The running game will be a work in progress for the Buckeyes if they can't find a workhorse back before the season begins. The likely replacement will be soon-to-be redshirt sophomore Master Teague III, who carried the ball 135 times for 789 yards and four touchdowns last season. Unfortunately, his production was less than stellar in the CFP semifinal against Clemson as he carried the ball seven times for just nine yards.

    Ohio State has a lot going for it heading into 2020. But if head coach Ryan Day can't figure out how to create explosive running plays, then it could be difficult for his program to find its way back into the Playoff next season. 

Oklahoma Sooners: Pass Defense

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    As long as Lincoln Riley is the head coach in Norman, the Oklahoma Sooners will continue to have one of the most innovative and explosive offenses in the NFL. However, if the Sooners want to win a national championship any time soon, the real issue will be stopping opposing offenses from airing it out.

    The Sooners defense was absolutely torched in this year's CFP semifinal, giving up 63 points while Joe Burrow threw for 493 yards and seven touchdowns. Earlier in the year, the Sooners gave up another dominant passing performance to Iowa State's Brock Purdy, who nearly pulled off the upset while throwing for 282 yards and five scores.

    The numbers for Oklahoma's pass defense still looked decent for the whole season. It averaged just 222.4 passing yards allowed with 27 touchdowns and seven interceptions. However, a lot of that success was due to a front seven that included talented players like Kenneth Murray and Neville Gallimore.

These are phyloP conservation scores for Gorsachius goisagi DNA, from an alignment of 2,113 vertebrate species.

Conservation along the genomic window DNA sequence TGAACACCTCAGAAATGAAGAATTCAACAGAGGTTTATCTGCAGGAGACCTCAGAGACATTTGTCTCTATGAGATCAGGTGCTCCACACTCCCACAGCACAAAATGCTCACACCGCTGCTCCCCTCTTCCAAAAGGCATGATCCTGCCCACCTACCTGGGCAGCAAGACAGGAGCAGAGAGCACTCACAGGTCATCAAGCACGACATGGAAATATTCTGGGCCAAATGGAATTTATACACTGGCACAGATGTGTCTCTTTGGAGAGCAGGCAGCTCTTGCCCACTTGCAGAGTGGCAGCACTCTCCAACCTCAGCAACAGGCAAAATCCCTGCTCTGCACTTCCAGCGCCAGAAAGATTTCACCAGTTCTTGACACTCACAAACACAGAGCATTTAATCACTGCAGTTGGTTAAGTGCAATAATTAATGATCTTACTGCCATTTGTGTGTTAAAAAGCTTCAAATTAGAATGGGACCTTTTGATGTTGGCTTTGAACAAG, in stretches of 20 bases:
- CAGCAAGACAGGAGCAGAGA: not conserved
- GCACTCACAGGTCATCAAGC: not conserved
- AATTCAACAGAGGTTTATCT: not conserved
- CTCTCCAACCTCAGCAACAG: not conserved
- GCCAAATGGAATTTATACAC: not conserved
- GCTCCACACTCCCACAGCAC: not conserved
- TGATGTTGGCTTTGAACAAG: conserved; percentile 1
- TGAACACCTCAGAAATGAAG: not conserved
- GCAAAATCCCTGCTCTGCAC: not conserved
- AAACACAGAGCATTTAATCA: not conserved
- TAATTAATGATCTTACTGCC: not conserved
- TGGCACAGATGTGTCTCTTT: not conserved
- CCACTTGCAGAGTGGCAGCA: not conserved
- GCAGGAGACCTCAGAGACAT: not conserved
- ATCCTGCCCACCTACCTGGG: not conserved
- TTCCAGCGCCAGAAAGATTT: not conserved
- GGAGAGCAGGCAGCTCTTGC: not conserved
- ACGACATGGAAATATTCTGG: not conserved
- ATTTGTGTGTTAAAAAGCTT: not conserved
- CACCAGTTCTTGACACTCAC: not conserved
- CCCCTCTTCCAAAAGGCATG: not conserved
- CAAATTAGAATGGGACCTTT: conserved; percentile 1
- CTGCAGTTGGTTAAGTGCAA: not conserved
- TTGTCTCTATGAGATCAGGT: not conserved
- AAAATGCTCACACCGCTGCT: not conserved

Without Gallimore generating pressure and Murray making plays in coverage, the Sooners defense does not have a lot of playmakers in 2020. Losing starting cornerback Parnell Motley, who just graduated, won't help things, either.

    Pass defense is about more than just a good secondary, and with their biggest defensive contributors leaving, the Sooners could find themselves on the wrong end of an upset next year if they can't contain some of the explosive air-it-out offenses on their schedule.

Clemson Tigers: Schedule

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    The Clemson Tigers are a team with few weaknesses, but a 2020 schedule that features an easier road to dominance than other programs could potentially blow up in the team's face if things aren't perfect next season.

    Head coach Dabo Swinney has the benefit of some of his top playmakers returning next year, including his star quarterback Trevor Lawrence and explosive running back Travis Etienne. Top-tier recruiting classes the past few years should also help the Tigers replace all the standouts either graduating or leaving for the NFL.

    Despite having as much talent as anyone, the biggest flaw for the Tigers could simply be that their schedule doesn't include a lot of elite opponents. Notre Dame and South Carolina stand out as Clemson's top matchups in November, but the schedule also includes games against the likes of Akron and The Citadel.